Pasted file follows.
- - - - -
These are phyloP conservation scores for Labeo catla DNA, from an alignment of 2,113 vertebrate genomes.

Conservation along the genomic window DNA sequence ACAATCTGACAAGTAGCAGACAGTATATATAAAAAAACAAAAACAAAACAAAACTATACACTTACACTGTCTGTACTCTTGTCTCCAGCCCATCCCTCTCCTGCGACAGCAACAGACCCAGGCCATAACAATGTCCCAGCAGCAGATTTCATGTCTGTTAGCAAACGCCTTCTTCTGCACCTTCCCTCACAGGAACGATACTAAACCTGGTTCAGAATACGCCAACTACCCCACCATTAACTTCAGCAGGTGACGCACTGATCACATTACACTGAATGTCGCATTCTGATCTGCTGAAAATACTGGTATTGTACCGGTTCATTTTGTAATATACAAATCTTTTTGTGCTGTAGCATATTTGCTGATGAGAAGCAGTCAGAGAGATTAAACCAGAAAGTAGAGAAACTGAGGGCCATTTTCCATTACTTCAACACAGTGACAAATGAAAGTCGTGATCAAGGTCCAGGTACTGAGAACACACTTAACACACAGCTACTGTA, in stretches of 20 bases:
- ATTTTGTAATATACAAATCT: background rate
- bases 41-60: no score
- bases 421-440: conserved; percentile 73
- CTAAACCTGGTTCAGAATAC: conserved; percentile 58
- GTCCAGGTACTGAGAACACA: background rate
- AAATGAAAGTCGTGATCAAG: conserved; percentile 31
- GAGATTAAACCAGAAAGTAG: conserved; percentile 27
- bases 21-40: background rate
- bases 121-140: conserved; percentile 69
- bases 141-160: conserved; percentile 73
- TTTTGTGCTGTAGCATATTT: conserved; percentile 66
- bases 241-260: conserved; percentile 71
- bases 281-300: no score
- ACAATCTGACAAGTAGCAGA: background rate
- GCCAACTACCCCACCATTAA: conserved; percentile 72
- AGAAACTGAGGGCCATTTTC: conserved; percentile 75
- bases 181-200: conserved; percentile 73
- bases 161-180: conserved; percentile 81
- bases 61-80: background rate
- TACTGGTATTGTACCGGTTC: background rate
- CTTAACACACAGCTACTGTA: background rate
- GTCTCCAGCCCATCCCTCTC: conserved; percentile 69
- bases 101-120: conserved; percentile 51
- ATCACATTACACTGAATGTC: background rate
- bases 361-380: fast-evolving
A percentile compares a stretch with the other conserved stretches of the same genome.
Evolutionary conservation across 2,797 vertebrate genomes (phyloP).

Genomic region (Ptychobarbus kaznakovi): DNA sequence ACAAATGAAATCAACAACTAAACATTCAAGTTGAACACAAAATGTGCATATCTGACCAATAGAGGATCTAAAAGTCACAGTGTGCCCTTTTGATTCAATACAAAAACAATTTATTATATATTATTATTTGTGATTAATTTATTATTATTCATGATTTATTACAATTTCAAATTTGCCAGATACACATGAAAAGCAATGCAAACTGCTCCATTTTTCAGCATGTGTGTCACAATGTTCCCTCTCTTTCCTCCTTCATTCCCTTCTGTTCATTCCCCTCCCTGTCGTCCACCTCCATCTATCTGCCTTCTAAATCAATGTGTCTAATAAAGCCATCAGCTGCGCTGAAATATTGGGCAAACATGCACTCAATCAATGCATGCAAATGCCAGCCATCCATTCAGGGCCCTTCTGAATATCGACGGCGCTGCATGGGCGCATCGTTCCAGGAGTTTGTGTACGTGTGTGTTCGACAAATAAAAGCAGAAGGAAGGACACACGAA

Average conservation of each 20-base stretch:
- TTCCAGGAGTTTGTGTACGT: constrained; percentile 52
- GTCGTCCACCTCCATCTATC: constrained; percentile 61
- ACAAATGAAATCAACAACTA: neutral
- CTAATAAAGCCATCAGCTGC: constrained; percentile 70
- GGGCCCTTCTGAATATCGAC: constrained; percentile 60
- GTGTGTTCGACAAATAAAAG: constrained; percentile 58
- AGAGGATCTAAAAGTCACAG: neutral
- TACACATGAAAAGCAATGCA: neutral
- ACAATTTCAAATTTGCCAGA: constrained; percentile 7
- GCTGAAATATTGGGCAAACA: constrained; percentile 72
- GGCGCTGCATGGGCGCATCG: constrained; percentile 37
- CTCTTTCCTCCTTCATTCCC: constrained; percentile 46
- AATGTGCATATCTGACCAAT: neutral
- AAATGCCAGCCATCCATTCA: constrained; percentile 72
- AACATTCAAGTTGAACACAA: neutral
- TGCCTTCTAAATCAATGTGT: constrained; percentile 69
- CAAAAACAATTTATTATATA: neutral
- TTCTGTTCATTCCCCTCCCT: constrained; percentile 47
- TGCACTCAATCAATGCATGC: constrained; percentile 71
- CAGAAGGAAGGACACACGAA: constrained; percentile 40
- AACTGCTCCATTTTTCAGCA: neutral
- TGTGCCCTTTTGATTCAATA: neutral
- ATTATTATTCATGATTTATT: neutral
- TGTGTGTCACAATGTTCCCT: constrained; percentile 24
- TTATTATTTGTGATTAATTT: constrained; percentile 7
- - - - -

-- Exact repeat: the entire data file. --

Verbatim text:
These are phyloP conservation scores for Labeo catla DNA, from an alignment of 2,113 vertebrate genomes.

Conservation along the genomic window DNA sequence ACAATCTGACAAGTAGCAGACAGTATATATAAAAAAACAAAAACAAAACAAAACTATACACTTACACTGTCTGTACTCTTGTCTCCAGCCCATCCCTCTCCTGCGACAGCAACAGACCCAGGCCATAACAATGTCCCAGCAGCAGATTTCATGTCTGTTAGCAAACGCCTTCTTCTGCACCTTCCCTCACAGGAACGATACTAAACCTGGTTCAGAATACGCCAACTACCCCACCATTAACTTCAGCAGGTGACGCACTGATCACATTACACTGAATGTCGCATTCTGATCTGCTGAAAATACTGGTATTGTACCGGTTCATTTTGTAATATACAAATCTTTTTGTGCTGTAGCATATTTGCTGATGAGAAGCAGTCAGAGAGATTAAACCAGAAAGTAGAGAAACTGAGGGCCATTTTCCATTACTTCAACACAGTGACAAATGAAAGTCGTGATCAAGGTCCAGGTACTGAGAACACACTTAACACACAGCTACTGTA, in stretches of 20 bases:
- ATTTTGTAATATACAAATCT: background rate
- bases 41-60: no score
- bases 421-440: conserved; percentile 73
- CTAAACCTGGTTCAGAATAC: conserved; percentile 58
- GTCCAGGTACTGAGAACACA: background rate
- AAATGAAAGTCGTGATCAAG: conserved; percentile 31
- GAGATTAAACCAGAAAGTAG: conserved; percentile 27
- bases 21-40: background rate
- bases 121-140: conserved; percentile 69
- bases 141-160: conserved; percentile 73
- TTTTGTGCTGTAGCATATTT: conserved; percentile 66
- bases 241-260: conserved; percentile 71
- bases 281-300: no score
- ACAATCTGACAAGTAGCAGA: background rate
- GCCAACTACCCCACCATTAA: conserved; percentile 72
- AGAAACTGAGGGCCATTTTC: conserved; percentile 75
- bases 181-200: conserved; percentile 73
- bases 161-180: conserved; percentile 81
- bases 61-80: background rate
- TACTGGTATTGTACCGGTTC: background rate
- CTTAACACACAGCTACTGTA: background rate
- GTCTCCAGCCCATCCCTCTC: conserved; percentile 69
- bases 101-120: conserved; percentile 51
- ATCACATTACACTGAATGTC: background rate
- bases 361-380: fast-evolving
A percentile compares a stretch with the other conserved stretches of the same genome.
Evolutionary conservation across 2,797 vertebrate genomes (phyloP).

Genomic region (Ptychobarbus kaznakovi): DNA sequence ACAAATGAAATCAACAACTAAACATTCAAGTTGAACACAAAATGTGCATATCTGACCAATAGAGGATCTAAAAGTCACAGTGTGCCCTTTTGATTCAATACAAAAACAATTTATTATATATTATTATTTGTGATTAATTTATTATTATTCATGATTTATTACAATTTCAAATTTGCCAGATACACATGAAAAGCAATGCAAACTGCTCCATTTTTCAGCATGTGTGTCACAATGTTCCCTCTCTTTCCTCCTTCATTCCCTTCTGTTCATTCCCCTCCCTGTCGTCCACCTCCATCTATCTGCCTTCTAAATCAATGTGTCTAATAAAGCCATCAGCTGCGCTGAAATATTGGGCAAACATGCACTCAATCAATGCATGCAAATGCCAGCCATCCATTCAGGGCCCTTCTGAATATCGACGGCGCTGCATGGGCGCATCGTTCCAGGAGTTTGTGTACGTGTGTGTTCGACAAATAAAAGCAGAAGGAAGGACACACGAA

Average conservation of each 20-base stretch:
- TTCCAGGAGTTTGTGTACGT: constrained; percentile 52
- GTCGTCCACCTCCATCTATC: constrained; percentile 61
- ACAAATGAAATCAACAACTA: neutral
- CTAATAAAGCCATCAGCTGC: constrained; percentile 70
- GGGCCCTTCTGAATATCGAC: constrained; percentile 60
- GTGTGTTCGACAAATAAAAG: constrained; percentile 58
- AGAGGATCTAAAAGTCACAG: neutral
- TACACATGAAAAGCAATGCA: neutral
- ACAATTTCAAATTTGCCAGA: constrained; percentile 7
- GCTGAAATATTGGGCAAACA: constrained; percentile 72
- GGCGCTGCATGGGCGCATCG: constrained; percentile 37
- CTCTTTCCTCCTTCATTCCC: constrained; percentile 46
- AATGTGCATATCTGACCAAT: neutral
- AAATGCCAGCCATCCATTCA: constrained; percentile 72
- AACATTCAAGTTGAACACAA: neutral
- TGCCTTCTAAATCAATGTGT: constrained; percentile 69
- CAAAAACAATTTATTATATA: neutral
- TTCTGTTCATTCCCCTCCCT: constrained; percentile 47
- TGCACTCAATCAATGCATGC: constrained; percentile 71
- CAGAAGGAAGGACACACGAA: constrained; percentile 40
- AACTGCTCCATTTTTCAGCA: neutral
- TGTGCCCTTTTGATTCAATA: neutral
- ATTATTATTCATGATTTATT: neutral
- TGTGTGTCACAATGTTCCCT: constrained; percentile 24
- TTATTATTTGTGATTAATTT: constrained; percentile 7